There are a handful of names that one immediately thinks of when the topic of horror movies comes up in conversation. Christopher Lee, Peter Cushing, and of course, Vincent Price. Among the horror movies I was introduced to as a child were many Vincent Price gems.
His career in horror films is legendary, as are many of his performances, so while I knew I wanted to review one of his works, it was difficult to choose exactly which one. I finally settled on tonight’s movie, The House on Haunted Hill.
Year Released: 1959
Written By: Robb White
Directed By William Castle
Starring: Vincent Price, Alan Marshal, Carol Ohmart
When five people all receive the same mysterious invitation to a party being held for the sender’s wife, their curiosity is piqued. After all, the instructions seem simple enough: Each invited party guest is promised $10,000 each, so long as they can spend the entire night locked within the house at which the party is held. There is one catch, however.
The house is said to be haunted by several ghosts who have been known to kill visitors.
But is it true? Or is it just the ramblings of a mad man? The five party guests participate in a fight for survival as they try to unlock the mysteries of the House on Haunted Hill before it’s too late.
I love this movie, I’m not going to lie. It might be my favorite of the old Vincent Price films, but I’m not certain I can truthfully narrow it down to only one.
Not only is this movie genuinely frightening on it’s own, by 1959 standards, but it has the distinction of being directed by William Castle, who was famous for attaching theater gimmicks to his films upon release. An example of this would be when he released The Tingler, also in 1959, and he attached vibrating motors under theater seats that would jolt the viewer of the film at key moments (When the tingler would attack a victim on screen).
The gimmick for House on Haunted Hill was fairly straight forward. During a scene in the film that involves a skeleton popping out of a vat of acid, the theaters were rigged so that a plastic glow-in-the-dark skeleton would drop from the ceiling to startle the viewers below. This worked some of the time, getting some legitimate screams from the audience, but it also caused some moviegoers to throw things at the skeleton and the gimmick was eventually retired altogether.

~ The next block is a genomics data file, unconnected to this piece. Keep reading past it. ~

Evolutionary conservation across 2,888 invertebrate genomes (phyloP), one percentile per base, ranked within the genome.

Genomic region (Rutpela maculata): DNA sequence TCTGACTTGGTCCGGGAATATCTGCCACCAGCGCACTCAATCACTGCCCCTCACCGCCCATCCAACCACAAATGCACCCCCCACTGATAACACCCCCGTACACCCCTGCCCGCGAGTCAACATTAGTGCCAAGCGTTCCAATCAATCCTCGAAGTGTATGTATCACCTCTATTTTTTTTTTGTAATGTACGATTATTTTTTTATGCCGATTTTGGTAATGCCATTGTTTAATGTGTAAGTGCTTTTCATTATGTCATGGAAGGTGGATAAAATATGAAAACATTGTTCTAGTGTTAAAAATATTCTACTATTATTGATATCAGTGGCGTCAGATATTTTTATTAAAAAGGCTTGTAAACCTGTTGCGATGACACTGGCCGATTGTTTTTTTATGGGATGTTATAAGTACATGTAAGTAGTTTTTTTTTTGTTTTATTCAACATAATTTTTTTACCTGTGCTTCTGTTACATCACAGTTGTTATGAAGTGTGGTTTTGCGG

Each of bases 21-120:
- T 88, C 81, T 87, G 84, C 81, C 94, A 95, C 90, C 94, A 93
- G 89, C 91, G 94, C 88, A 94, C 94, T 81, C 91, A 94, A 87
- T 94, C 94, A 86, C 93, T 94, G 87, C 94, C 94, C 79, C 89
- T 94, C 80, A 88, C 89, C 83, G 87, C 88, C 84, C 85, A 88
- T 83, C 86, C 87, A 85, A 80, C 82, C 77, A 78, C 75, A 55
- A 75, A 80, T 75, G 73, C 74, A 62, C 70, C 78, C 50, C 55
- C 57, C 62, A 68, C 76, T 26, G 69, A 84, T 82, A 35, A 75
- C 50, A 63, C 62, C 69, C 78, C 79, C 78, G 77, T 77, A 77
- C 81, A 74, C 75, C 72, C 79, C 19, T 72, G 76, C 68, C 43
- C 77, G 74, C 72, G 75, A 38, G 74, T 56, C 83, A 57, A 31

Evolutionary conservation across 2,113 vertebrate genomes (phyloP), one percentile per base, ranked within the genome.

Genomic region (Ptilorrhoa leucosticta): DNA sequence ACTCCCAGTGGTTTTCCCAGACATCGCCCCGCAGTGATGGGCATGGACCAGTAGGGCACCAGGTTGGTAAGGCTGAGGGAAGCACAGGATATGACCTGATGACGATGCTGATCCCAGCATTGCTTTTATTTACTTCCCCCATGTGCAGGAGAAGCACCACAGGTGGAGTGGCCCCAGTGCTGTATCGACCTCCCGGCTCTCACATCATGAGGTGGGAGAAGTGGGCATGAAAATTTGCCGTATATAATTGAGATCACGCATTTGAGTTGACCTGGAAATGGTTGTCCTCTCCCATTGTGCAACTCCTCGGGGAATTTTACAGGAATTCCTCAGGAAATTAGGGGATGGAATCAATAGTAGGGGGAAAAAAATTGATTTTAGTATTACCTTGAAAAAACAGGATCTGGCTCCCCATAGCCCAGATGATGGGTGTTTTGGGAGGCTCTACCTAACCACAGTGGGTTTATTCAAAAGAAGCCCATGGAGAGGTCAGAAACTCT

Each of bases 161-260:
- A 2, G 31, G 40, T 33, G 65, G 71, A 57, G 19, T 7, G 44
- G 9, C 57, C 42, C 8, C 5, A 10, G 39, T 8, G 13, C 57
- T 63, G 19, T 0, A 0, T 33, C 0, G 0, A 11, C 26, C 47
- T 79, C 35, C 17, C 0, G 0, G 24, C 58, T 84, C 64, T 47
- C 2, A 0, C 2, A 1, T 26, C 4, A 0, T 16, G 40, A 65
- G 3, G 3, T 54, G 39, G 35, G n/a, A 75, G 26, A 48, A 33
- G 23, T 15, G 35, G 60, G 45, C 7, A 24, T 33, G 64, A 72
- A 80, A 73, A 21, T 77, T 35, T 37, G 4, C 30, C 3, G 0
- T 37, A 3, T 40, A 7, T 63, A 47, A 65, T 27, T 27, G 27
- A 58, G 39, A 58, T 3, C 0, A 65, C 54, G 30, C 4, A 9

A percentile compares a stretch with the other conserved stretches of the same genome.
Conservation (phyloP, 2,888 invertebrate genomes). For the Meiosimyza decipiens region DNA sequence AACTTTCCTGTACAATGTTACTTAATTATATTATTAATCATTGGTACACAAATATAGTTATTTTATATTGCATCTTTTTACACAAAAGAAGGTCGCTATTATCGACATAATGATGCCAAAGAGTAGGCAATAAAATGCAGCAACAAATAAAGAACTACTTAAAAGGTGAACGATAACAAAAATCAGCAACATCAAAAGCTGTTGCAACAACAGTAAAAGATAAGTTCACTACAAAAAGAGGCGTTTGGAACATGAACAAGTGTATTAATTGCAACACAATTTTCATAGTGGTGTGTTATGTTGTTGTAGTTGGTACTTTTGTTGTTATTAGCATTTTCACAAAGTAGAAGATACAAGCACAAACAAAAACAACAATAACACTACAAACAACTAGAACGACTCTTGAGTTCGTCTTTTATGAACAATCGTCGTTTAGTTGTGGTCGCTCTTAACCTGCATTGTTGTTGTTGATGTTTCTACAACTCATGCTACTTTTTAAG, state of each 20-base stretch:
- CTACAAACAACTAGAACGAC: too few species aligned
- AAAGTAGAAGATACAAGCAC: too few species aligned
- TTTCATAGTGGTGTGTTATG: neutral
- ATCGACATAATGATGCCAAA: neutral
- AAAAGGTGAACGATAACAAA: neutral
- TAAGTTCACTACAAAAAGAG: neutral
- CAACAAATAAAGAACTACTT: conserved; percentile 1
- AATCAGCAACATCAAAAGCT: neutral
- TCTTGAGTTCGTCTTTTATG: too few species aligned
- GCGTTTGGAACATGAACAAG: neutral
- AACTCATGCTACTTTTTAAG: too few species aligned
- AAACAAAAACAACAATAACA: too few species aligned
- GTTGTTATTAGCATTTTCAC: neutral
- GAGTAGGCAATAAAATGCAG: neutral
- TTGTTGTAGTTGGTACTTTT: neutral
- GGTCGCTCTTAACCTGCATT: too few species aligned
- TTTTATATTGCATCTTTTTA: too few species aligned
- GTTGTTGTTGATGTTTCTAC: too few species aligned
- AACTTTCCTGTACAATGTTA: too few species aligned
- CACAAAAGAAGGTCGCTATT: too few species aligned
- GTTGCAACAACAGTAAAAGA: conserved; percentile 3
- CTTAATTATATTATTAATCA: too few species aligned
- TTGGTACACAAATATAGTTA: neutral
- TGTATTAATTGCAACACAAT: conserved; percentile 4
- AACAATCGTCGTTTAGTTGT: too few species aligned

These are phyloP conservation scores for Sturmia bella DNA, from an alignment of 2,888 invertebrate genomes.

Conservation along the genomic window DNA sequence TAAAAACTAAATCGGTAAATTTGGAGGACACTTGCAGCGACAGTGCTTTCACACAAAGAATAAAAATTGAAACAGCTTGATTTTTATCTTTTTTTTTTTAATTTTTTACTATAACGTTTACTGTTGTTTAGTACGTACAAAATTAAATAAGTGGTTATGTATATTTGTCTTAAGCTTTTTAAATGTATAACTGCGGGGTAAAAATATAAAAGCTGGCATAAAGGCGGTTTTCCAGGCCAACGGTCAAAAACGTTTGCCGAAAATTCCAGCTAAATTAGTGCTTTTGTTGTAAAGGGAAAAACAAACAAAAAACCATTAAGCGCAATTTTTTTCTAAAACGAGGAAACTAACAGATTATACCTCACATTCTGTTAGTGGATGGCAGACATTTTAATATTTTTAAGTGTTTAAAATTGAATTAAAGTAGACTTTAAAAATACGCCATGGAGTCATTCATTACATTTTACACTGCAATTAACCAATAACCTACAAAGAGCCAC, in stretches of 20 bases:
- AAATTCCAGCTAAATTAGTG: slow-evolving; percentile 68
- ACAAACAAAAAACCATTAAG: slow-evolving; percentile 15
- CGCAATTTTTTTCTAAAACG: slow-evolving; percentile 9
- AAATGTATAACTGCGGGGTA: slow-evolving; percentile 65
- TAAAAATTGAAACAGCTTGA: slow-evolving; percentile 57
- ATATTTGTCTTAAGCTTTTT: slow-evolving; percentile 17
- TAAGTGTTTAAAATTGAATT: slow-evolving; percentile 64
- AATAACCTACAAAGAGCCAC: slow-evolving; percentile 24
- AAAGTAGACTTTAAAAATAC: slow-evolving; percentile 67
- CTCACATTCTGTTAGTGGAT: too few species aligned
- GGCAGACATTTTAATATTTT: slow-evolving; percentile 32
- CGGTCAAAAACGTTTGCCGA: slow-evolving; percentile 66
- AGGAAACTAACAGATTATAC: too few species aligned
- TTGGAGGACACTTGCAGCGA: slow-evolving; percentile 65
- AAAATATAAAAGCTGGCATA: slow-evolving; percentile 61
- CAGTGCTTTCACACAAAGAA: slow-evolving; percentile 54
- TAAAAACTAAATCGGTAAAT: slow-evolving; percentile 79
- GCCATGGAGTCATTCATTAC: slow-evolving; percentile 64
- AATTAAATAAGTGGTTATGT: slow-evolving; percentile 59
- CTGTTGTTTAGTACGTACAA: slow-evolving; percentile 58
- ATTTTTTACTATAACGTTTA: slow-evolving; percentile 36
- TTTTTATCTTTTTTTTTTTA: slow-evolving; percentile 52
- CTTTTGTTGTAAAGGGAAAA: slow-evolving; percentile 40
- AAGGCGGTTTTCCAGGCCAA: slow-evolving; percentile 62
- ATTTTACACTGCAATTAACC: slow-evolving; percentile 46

The writing, directing, and acting are all on par for a 1950s horror film starring Vincent Price, which is to say great. Many people who didn’t grow up with an appreciation of 50s/60s horror movies like I did might look upon this movie with a feeling of boredom or find the acting and “scares” to be laughable, but if you take into consideration how timid most films were in that era, this is a truly terrifying film. At least it would have been, if you had seen it in 1959.
Should You See It:
If you like Vincent Price, but have never seen this prized entry into his film career, then yes. If you’re a fan of black and white screamfests from the 40s/50s/60s, then yes. If you’re curious to see how many, if any, of the party guests survive the night, then yes.
If you saw (and enjoyed) the remake released in 1999 and want to see where that came from originally, then I say yes, but cautiously so. Keep in mind that the 1999 version of the film was released in a time when horror movies were starting to push the envelope in way of gore and jump-out scares. So you may find yourself a bit bored with the original. But I promise you that it is at least worth looking into.
You should really avoid seeing the remake, though.